Seventy-five years ago, the United States dropped an atomic weapon on Hiroshima at the end of World War II. Since then, survivors have been studied for long-term effects of radiation from the bomb.
To visualize the results of this research for a feature in the 24 July issue of Science, we envisioned an infographic of Hiroshima displaying both the radiation levels experienced by survivors and the resulting health effects, appearing largely as cancers.
This seemed like a straightforward project. Hiroshima has been closely studied for decades by the Radiation Effects Research Foundation (RERF). Jointly operated by the United States and Japan, the organization monitors affected populations in both Hiroshima and Nagasaki, which was bombed a few days later.
As we began conceptual development, RERF provided us with statistical data. We obtained a map showing the location of all the Hiroshima survivors in the study, each location color-coded according to the amount of radiation they received during the blast.
With this information in hand, we felt it would be easy to find a map of Hiroshima, allowing us to plot the epicenter of the explosion and show damaged areas of the city. After all, this was one of the most widely known and studied historical events in the modern era. Surely, we’d have plenty of cartographic data available to us.
So, we had a clear and straightforward concept. We’d create a graphic with:
- A map of Hiroshima as it was in 1945, showing bomb damage along with locations and radiation dosages of the survivors.
- A series of charts using data collected by RERF highlighting cancer risk among the survivors depending on radiation received during the explosion, and noting distribution of age, sex, and other information.
But as we began to build the graphic, things quickly became less straightforward.
First, we found that RERF carefully protects survivors’ personal data. They declined to share the geotagged information that we needed to reproduce their visualizations of survivors in our own graphic.
Second, we could not find files showing the complete city layout as it was in 1945. Although many military aerial photographs showed the city before and after the explosion, none of them covered a large enough area of Hiroshima for us to plot our planned diagram of radiation effects.
Finally, we could not find elevation data with enough resolution to generate a relief layer in the map. That would have been informative, allowing us to show how the mountains surrounding the city affected the destruction.
We found a simple solution for our first problem, showing radiation exposure with a series of concentric circles, rather than using points to show individuals. Each circle marked the outer limit of an exposure level. We used simple lines for each circle, after finding that zones of solid colors were too intrusive and obscured underlying information.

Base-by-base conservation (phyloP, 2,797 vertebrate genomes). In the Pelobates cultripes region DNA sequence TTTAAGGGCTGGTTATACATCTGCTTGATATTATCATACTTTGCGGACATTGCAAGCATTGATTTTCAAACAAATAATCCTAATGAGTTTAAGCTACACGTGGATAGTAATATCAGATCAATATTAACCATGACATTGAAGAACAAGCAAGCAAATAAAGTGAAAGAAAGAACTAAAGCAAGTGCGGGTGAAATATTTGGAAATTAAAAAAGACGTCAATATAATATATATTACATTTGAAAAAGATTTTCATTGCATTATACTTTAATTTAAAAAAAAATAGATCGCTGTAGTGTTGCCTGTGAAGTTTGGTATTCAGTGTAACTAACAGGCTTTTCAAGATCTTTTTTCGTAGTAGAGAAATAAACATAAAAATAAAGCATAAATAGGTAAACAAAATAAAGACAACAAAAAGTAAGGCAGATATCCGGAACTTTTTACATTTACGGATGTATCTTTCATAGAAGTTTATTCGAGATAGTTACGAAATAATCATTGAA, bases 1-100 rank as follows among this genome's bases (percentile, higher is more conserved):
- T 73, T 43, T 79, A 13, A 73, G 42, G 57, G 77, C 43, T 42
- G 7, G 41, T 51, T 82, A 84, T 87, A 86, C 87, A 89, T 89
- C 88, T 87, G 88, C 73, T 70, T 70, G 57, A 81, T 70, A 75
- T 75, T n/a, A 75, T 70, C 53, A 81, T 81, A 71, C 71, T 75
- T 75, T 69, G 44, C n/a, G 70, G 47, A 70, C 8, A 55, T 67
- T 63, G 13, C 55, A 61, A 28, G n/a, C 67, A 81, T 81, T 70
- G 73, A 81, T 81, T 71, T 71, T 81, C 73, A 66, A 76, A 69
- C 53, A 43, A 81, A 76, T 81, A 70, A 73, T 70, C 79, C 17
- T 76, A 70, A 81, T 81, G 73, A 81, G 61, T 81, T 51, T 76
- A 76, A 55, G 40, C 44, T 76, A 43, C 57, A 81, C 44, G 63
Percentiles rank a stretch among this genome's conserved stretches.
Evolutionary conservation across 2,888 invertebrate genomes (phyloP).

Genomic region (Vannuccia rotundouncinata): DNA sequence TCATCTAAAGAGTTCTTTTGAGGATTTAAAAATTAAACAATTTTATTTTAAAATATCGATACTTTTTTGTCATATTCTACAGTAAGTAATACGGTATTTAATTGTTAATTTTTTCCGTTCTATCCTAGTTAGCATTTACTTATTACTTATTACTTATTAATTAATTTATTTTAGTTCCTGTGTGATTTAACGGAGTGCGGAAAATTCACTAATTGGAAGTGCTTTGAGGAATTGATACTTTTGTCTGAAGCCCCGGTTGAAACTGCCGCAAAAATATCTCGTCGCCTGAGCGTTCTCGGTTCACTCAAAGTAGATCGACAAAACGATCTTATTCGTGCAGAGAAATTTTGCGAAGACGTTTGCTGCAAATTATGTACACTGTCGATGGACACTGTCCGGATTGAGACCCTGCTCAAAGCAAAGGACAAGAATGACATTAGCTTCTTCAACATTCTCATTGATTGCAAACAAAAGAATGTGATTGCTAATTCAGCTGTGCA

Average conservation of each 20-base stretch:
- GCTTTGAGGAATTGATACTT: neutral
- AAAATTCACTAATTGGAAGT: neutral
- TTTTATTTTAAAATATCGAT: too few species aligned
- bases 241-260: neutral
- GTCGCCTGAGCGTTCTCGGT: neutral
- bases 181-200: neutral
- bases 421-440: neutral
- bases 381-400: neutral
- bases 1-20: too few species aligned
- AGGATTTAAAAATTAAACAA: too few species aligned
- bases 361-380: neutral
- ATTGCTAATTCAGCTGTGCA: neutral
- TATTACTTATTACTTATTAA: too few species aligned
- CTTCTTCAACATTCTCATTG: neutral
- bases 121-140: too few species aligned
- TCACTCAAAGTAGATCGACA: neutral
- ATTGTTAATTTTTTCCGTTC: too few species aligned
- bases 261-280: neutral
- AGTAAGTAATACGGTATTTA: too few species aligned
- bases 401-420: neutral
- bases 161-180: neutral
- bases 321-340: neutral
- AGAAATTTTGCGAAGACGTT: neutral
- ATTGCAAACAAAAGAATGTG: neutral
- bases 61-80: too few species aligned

The second problem was not so easy to solve. Without a historic map of the city that our software could use, we had only two options that would work within our deadline. We could use a modern satellite image of the city, or we could manually trace a historic map into our system.
The first option seemed inappropriate. Modern Hiroshima’s urban area is significantly larger than in 1945. And it felt out of context to build a visualization about effects of the A-bomb over the modern city.
So we chose the second option, searching multiple historical maps. After reviewing all the candidates, we selected one created by the U.S. Army Map Service in 1946. This had everything we needed: a detailed layout of the city streets and a detailed account of the areas totally and partially destroyed by the bomb.
The only problem was that we needed to trace the map’s detailed information into our software by hand. This was a tedious yet strangely satisfying task, recalling the 1990s, when print maps were routinely scanned and traced into computers in newsrooms across the country. It also called to mind the exacting work of earlier generations of cartographers who meticulously created maps like this on paper in the era before modern geographic information systems were developed.
For the final version of the map, we chose a minimalist design, using a limited and desaturated color palette that would play well with the other layer of data we needed to place over it: the radiation chart.
We applied the same style to the rest of the graphic, limiting the palette to three basic colors of red, gray, and black. We used a more diverse color gradient for the radiation chart, where we needed to display six different values.
This understated approach, seen here in the final version, seemed appropriate for presenting effects of Hiroshima’s bombing, three-quarters of a century after the event.
Alberto Cuadra is the Graphics Managing Editor at Science.